Update: This was in fact a Polish national parish, famous for its fall festival on Labor Day. Also, thanks to a reader’s observation, I confirmed with Sanborn maps that the school did in fact function as the church as well, which was on the second floor.
The former St. Hedwig’s is set back in a residential area of southern Dutchtown, and is not normally passed by travelers on nearby Virginia Avenue. It was founded in 1904,
and there was clearly an earlier church here that was demolished in the mid-1950s so the present building could be built in 1957. It closed in 2005 in a wave of closures in the Archdiocese. St. Hedwig is the patron saint of Silesia, which was a part of the Kingdom of Prussia since the War of the Austrian Succession until after World War II, when it went to Poland. Frederick the Great built St. Hedwig’s Cathedral in his Forum Fridericianum in central Berlin to celebrate his victory and as a nod to his Roman Catholic subjects. St. Hedwig, a Bavarian, became a saint by her works in Poland, thus becoming a symbol of German-Polish reconciliation.
It’s a severe structure, and is much different than the curving lines of nearby Resurrection or the Priory; I think this was a design meant for a working class neighborhood in an out-of-the-way area of the city.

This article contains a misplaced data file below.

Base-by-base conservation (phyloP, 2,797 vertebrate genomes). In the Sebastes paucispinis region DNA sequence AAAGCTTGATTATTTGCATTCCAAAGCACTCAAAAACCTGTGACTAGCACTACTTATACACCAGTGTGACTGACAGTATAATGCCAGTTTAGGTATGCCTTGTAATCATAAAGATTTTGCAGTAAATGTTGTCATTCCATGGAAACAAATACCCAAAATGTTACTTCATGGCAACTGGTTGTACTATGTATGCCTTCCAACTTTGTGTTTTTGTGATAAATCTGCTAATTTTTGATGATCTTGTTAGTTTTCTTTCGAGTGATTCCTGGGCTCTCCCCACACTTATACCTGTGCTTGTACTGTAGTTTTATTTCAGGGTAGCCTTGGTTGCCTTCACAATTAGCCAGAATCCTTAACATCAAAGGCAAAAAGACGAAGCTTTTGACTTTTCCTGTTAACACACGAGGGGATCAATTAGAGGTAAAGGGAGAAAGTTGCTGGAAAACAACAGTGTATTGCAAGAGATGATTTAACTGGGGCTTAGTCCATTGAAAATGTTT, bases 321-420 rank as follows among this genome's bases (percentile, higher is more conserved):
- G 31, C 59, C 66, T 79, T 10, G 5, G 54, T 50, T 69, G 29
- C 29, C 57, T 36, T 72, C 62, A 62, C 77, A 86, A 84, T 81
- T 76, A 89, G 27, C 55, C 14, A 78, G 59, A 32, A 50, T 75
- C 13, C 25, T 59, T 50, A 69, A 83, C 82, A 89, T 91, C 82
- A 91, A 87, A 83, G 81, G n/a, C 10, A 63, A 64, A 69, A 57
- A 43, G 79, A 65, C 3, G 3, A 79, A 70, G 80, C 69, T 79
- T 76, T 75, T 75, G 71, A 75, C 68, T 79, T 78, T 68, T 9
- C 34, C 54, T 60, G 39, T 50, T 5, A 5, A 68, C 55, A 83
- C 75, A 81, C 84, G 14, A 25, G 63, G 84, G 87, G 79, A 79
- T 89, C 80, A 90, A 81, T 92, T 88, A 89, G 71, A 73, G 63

The interior, as Built St. Louis shows, has some nice surprises in the stained glass and sculpture for the Stations of the Cross. I do not know how much of the latter is still installed.
There was clearly an earlier church here as the nearby school is in a much older Romanesque Revival style in red brick. I was surprised to learn from its cornerstone that it was built in 1904. I would have guessed it was built in the 1880s.
The building is being renovated into a new school.
The name of the church’s namesake is in both Polish and English/German. I wonder if this church was originally founded to serve German or Polish American Roman Catholics.